“Under the cash transfer programme, extremely poor labour constrained households will receive an average of US$20 a month. The cash payout will vary slightly from household to household depending on the size of the family. A pilot programme is already underway in Goromonzi, where about 105 households are receiving payments. This pilot programme is intended to assist the Government in designing a national Cash Transfer programme for Zimbabwe by December 2013,” Unicef said in a statement.
“Each subsequent year 10 poorest districts will be selected to give a total of 30 districts by 2013. For 2011 government has made a budgetary provision of US$4 million complemented by a donor contribution of US$6 million. Donors supporting the programme are: UKAid, EU, Sweden and Netherlands.”
Unicef said the selection of the districts was based on a poverty assessment of the districts using data from the Poverty Assessment Study Survey of 2003 and the National Nutrition Survey of 2010. The districts to be covered in the first year are Makoni, Rushinga, Goromonzi, Kariba, Umguza, Mangwe, Chivi, Zvishavane, Epworth and a few selected wards in Bulawayo.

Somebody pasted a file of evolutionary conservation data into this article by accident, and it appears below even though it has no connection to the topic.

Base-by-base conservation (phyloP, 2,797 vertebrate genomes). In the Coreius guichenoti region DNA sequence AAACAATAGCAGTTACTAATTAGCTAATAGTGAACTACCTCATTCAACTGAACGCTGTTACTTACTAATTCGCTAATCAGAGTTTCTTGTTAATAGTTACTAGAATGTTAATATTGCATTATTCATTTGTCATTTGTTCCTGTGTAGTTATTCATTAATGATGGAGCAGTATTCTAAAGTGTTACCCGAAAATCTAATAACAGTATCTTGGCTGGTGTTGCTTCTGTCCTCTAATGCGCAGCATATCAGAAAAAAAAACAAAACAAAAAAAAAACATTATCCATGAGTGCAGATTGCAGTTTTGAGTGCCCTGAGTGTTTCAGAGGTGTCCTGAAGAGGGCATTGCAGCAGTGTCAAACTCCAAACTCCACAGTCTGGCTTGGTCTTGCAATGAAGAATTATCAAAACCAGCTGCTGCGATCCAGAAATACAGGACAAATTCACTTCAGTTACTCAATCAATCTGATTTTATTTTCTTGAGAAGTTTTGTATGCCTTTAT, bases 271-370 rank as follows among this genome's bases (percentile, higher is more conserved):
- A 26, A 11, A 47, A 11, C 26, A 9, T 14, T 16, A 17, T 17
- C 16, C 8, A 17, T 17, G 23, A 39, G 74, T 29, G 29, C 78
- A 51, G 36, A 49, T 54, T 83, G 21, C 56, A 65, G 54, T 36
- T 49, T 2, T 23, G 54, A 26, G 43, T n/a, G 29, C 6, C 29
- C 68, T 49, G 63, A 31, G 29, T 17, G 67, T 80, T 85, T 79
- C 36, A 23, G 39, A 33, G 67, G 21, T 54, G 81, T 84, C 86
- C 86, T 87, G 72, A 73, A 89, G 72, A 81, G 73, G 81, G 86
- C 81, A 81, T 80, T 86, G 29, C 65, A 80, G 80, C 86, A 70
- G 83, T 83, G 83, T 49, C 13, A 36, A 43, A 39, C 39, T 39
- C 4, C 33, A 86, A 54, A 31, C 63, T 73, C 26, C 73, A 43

“The Social Cash Transfer programme is expected to reduce poverty levels in poor households and ensure improved access to basic social services such as education and health. The Social Cash Transfer Programme was introduced by the Government of Zimbabwe together with the United Nations Children’s Fund (UNICEF) under the National Action Plan (NAP) for Orphans and Vulnerable Children (2011-2015),” Unicef said.
“The selection of beneficiaries is done through a census of all households followed by a poverty assessment of labour constrained households implemented by an independent agency in consultation with Community Child Protection Committees. However, because of limited resources the Cash Transfer programme will be implemented in a phased approach in geographical targeting. In 2011 the programme will cover the 10 poorest districts in each of the country’s 10”